U-M recruits top Pfizer researchers

April 23, 2008
  • umichnews@umich.edu

ANN ARBOR—It was 1984 when 25-year-old Michael Wilson moved to Ann Arbor to become a pharmaceutical researcher. His first assignment: join the team developing a new drug called Lipitor.

“It was my first project,” Wilson recalled. “We had no idea it was going to be that big. It was supposed to be the third or fourth cholesterol-lowering agent to hit the market so we didn’t expect it to be that big but in the testing, it did much better than all the rest.”

Today Lipitor earns $12.9 billion per year, by far the most profitable medicine in history, but its patents (and most of those profits) expire in 2010. In 2002, Pfizer Inc. bought the rights to Lipitor and the Ann Arbor R&D campus where Wilson and more than 2,100 others worked. However, last year, amid massive companywide cuts, Pfizer announced plans to close the complex by late 2008.

Wilson, now 49, is one of 13 Pfizer scientists recruited by the University of Michigan through multiple efforts to keep Pfizer’s most talented scientists in the state after Pfizer announced plans to close the complex by late 2008.

Within hours after Pfizer announced its plans to leave Michigan in January 2007, U-M President Mary Sue Coleman pulled together rapid response Strategic Working Action Teams to tackle the challenges from multiple fronts. She also established a $3 million fund, administered by U-M Provost Teresa Sullivan, to attract and hire Pfizer employees into research-track positions.

“A major change like this one forces all of us to take risks and try new ideas,” Coleman said. “We believe that by making an investment in these talented people, we could not only help lessen the impact of the Pfizer move in the short term, but also strengthen the foundations of the region for the longer-term future.”

Sullivan added, “These scientists bring significant experience in drug research to the University. We look forward to their contributions to our programs in pharmacy and medicine.”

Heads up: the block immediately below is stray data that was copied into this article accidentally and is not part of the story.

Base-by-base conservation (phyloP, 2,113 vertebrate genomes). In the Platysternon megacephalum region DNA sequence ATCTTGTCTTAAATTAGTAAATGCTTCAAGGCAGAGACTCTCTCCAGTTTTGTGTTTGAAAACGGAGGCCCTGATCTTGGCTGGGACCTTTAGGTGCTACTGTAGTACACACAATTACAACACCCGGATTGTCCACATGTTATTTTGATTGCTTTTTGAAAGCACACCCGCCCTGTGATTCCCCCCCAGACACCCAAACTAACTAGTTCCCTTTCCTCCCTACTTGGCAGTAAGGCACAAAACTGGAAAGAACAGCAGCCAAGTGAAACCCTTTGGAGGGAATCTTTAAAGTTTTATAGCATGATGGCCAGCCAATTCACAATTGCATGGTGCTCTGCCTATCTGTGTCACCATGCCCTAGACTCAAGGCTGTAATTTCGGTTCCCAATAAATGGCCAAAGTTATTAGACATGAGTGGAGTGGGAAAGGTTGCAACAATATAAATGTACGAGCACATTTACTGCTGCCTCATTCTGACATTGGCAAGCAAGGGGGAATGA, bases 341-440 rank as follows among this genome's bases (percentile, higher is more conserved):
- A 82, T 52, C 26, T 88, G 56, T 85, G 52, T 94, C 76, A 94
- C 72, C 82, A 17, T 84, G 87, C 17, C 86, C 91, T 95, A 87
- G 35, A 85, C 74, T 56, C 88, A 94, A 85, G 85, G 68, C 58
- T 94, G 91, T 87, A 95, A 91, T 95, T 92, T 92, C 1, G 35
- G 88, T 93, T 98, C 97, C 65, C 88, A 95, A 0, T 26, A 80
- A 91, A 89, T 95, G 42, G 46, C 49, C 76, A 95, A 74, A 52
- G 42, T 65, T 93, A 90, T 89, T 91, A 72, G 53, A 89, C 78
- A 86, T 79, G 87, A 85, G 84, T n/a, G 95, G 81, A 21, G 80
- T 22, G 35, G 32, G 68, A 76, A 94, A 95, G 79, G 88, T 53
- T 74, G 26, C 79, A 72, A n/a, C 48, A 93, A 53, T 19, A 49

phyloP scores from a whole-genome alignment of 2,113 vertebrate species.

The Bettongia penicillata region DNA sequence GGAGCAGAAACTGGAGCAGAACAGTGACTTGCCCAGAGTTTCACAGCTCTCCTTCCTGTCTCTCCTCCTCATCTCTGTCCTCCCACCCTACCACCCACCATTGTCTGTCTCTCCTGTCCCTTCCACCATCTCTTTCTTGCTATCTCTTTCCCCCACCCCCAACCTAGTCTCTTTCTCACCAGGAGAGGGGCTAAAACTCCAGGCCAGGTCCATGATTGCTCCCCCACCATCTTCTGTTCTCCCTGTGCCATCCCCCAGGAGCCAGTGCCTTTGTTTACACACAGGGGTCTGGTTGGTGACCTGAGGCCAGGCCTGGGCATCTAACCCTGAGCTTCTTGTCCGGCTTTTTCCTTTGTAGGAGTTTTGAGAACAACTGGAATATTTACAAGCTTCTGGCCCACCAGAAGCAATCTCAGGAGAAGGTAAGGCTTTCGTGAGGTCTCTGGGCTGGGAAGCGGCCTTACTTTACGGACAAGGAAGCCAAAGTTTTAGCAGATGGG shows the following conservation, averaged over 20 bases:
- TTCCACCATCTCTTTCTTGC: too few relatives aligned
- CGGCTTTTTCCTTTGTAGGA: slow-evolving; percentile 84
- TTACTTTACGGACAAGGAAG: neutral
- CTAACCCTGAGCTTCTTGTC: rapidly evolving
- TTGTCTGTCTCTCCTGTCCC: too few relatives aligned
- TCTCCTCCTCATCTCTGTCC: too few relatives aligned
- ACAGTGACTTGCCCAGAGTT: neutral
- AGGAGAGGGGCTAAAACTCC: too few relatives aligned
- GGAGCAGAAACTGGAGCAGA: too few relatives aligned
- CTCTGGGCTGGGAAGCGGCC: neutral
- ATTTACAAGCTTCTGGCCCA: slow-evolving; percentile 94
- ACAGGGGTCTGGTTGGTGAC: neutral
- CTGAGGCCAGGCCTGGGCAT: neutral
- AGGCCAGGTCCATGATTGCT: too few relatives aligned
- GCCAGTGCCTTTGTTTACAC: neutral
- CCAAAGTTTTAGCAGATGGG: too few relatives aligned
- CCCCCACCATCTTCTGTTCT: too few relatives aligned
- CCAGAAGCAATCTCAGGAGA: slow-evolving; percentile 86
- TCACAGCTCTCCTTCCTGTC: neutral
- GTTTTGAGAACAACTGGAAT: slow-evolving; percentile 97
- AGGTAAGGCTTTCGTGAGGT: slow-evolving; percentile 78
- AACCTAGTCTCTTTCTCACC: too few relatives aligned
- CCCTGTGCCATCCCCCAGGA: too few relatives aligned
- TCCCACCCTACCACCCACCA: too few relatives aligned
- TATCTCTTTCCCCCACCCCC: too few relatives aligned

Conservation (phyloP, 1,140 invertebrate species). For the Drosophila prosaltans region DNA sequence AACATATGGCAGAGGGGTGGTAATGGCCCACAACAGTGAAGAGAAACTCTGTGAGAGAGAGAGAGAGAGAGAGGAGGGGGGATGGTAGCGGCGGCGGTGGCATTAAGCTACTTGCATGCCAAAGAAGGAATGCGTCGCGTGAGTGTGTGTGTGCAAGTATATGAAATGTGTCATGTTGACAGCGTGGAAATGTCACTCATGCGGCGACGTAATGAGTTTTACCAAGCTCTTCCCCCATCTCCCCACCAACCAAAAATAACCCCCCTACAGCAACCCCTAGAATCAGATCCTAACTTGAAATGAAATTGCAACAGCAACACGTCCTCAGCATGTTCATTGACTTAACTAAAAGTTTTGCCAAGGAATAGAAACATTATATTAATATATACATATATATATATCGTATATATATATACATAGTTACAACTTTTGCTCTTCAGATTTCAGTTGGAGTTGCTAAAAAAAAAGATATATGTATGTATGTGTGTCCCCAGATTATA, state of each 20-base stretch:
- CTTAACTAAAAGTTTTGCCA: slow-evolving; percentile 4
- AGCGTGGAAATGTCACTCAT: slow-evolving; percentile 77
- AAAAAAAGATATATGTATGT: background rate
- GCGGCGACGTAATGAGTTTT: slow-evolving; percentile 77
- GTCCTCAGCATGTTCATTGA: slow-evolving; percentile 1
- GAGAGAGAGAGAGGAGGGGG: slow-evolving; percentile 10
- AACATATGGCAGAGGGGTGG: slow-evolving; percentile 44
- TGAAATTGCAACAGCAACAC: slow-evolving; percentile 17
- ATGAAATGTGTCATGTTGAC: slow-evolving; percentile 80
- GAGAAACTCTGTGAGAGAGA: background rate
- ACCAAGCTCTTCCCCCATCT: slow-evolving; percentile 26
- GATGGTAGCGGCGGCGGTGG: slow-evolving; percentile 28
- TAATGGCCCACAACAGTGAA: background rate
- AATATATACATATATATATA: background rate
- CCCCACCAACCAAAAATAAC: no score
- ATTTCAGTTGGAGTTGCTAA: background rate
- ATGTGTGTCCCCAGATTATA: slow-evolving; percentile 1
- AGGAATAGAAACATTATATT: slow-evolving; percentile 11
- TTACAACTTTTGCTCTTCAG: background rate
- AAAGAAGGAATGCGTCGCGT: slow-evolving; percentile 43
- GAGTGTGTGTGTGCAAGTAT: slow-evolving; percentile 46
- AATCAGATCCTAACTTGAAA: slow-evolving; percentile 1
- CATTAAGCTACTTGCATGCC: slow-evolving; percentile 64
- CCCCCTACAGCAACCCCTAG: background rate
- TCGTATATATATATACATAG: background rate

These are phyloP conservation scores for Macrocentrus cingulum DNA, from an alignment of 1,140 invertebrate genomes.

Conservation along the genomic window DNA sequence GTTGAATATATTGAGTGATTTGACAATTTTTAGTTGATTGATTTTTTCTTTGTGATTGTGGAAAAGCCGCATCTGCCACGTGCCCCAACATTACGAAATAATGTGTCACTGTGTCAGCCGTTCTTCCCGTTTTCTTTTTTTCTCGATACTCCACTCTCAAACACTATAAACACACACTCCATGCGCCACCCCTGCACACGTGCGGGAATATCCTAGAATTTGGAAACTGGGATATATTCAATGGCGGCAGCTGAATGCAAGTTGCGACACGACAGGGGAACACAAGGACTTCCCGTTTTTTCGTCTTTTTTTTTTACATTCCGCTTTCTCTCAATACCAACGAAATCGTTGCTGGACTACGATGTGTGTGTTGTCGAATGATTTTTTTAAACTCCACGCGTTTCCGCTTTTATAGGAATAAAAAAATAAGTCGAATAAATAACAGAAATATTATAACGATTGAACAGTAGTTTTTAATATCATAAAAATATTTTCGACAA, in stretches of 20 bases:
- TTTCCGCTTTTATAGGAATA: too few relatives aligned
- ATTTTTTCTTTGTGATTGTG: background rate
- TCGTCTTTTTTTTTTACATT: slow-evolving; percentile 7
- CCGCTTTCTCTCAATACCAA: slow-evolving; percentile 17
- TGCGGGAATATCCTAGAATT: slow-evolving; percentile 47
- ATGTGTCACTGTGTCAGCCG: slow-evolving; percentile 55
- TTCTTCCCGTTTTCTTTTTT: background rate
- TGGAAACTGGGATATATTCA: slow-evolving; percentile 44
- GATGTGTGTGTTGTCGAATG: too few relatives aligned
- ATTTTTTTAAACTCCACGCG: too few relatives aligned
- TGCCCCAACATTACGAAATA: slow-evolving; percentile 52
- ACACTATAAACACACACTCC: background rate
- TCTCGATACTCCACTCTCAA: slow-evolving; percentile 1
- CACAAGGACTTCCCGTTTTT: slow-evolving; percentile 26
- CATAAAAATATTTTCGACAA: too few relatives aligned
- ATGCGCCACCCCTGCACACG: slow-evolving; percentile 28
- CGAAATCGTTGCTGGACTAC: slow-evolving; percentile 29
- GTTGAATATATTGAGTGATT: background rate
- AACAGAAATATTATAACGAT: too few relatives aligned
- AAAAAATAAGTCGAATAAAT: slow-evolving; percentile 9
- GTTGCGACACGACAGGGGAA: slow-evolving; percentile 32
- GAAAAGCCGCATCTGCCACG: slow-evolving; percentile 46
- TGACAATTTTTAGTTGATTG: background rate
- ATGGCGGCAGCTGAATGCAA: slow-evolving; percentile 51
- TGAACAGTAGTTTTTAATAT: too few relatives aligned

Ten scientists joined U-M’s College of Pharmacy, including six at U-M’s newly formed Center for Drug Design and its core Medicinal Chemistry Core Synthesis Lab, directed by Hollis Showalter, a 30-year veteran of the pharmaceutical industry. Initial center forays include drug discovery research related to cancer, rare diseases such as Gaucher disease, inflammatory bowel disease, and infectious diseases including tuberculosis. The team is already collaborating with U-M’s School of Medicine, the U-M Life Sciences Institute, the Center for Chemical Genomics and other U-M and external units.

Ron Woodard, chair and professor of the medicinal chemistry department, spearheaded the college’s effort to establish the center and lab and to hire Pfizer scientists to staff them.

“They add exciting, innovative dimensions to our education and research mission,” he said.

Other former Pfizer researchers have joined other pharmacy programs, the U-M Medical School and the U-M Master of Pharmaceutical Engineering program.

“This is an excellent case where the University saw a need to quickly build up its strength in the area of drug discovery and at the same time take advantage of a significant emphasis in this area by a departing company,” said Steve Forrest, U-M vice president for research. “It has been a clear win-win situation for both U-M and the researchers who have every reason to remain in our area.”

As major manufacturers cut their payrolls, U-M and its University Research Corridor partners, Michigan State University and Wayne State University, are boosting business-supported R&D, taking over some Pfizer facilities and equipment and hiring top people from industries that are downsizing.